A neck sprain is stretching or tearing of the ligaments of the neck. Ligaments are strong bands of tissue that cross joints and connect bones to each other. They help stabilize joints, including the neck.
Ligaments normally stretch as the joints move. A sprain is caused by a force that makes a ligament stretch farther than it should. The force is usually the result of an accident or trauma. Some forces can cause tears in the ligament tissue.
Cervical Spine (Neck)
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Factors that may increase your chance of getting a neck sprain include: Being in a car accidentAssaults with a blow to the headSporting events that include full contact at high velocityHard fallOccupations that put you at risk for severe falls or car accidents
Neck sprain may cause: Neck pain that gets worse with movement, especially in the back of the neckShoulder pain and muscle spasmsTingling sensations or weakness in the armsHeadache, especially in the back of the headDifficulty sleepingFatigueTrouble concentratingIrritabilityStiffness and difficulty moving the head in one or more direction
You will be asked about your symptoms, medical history, and how you injured your neck. A physical exam will be done. The stability of your neck will be checked to look for any nerve damage.
Images may be needed of your neck. This can be done with: X-raysMRI scanCT scan
Neck sprains are graded according to the amount of injury: Grade 1—Some stretching with micro-tearing of ligamentsGrade 2—Partial tearing of ligamentsGrade 3—Complete tearing of ligaments
Your neck will need time to heal, but strict rest is rarely necessary. For most, you should continue to move your neck as long as it does not increase pain. Go about your normal activities as much as you can tolerate.
Ice may help decrease swelling and pain in the first few days after the injury.
After a couple of days, heat may help loosen tight or injured muscles. Wait for swelling to go away before using heat therapy.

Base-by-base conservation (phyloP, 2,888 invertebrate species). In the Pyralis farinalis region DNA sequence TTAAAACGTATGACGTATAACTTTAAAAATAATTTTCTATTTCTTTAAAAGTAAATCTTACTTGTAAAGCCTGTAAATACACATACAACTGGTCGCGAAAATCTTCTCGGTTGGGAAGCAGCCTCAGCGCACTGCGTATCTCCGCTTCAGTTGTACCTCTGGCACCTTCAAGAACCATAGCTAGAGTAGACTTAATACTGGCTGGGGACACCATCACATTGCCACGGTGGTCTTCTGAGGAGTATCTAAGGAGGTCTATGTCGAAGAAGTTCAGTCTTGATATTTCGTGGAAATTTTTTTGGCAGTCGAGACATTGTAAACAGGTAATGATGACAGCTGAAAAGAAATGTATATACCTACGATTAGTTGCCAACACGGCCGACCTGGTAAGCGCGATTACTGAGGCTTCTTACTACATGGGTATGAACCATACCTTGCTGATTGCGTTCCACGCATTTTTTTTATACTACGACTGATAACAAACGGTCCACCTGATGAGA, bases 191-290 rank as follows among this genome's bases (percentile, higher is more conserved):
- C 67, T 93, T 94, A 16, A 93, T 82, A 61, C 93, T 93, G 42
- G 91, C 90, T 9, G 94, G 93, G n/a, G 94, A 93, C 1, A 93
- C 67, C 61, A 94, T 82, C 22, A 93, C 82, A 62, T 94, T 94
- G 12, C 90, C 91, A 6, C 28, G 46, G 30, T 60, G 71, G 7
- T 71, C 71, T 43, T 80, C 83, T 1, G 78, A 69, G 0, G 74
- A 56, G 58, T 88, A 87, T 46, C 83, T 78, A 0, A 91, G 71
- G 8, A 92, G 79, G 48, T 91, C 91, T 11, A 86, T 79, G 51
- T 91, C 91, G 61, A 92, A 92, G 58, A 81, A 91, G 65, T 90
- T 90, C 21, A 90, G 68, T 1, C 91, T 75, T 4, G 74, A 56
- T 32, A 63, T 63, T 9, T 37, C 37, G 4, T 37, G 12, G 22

Medication can help to relieve discomfort and swelling. Medications may include: Over-the-counter pain medication, such as aspirin, ibuprofen, or acetaminophenTopical pain medication—creams or patches that are applied to the skinPrescription pain relieversMuscle relaxants
Aspirin is not recommended for children with a current or recent viral infection. Check with your doctor before giving your child aspirin.
Therapy may be needed for severe sprains. Some therapeutic methods include: Cervical traction—a special technique to stretch the neck and reduce muscle spasm
Physical therapy—restores flexibility,
range of motion
, and strength in your neck
Neck sprain is often the cause of an accident. To help reduce your chance of a neck sprain: Drive carefully to avoid car accidents.Wear your seat/shoulder belt.Wear proper equipment and use proper technique when playing sports.
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Last reviewed June 2015 by Michael Woods, MD
Please be aware that this information is provided to supplement the care provided by your physician. It is neither intended nor implied to be a substitute for professional medical advice. CALL YOUR HEALTHCARE PROVIDER IMMEDIATELY IF YOU THINK YOU MAY HAVE A MEDICAL EMERGENCY. Always seek the advice of your physician or other qualified health provider prior to starting any new treatment or with any questions you may have regarding a medical condition.
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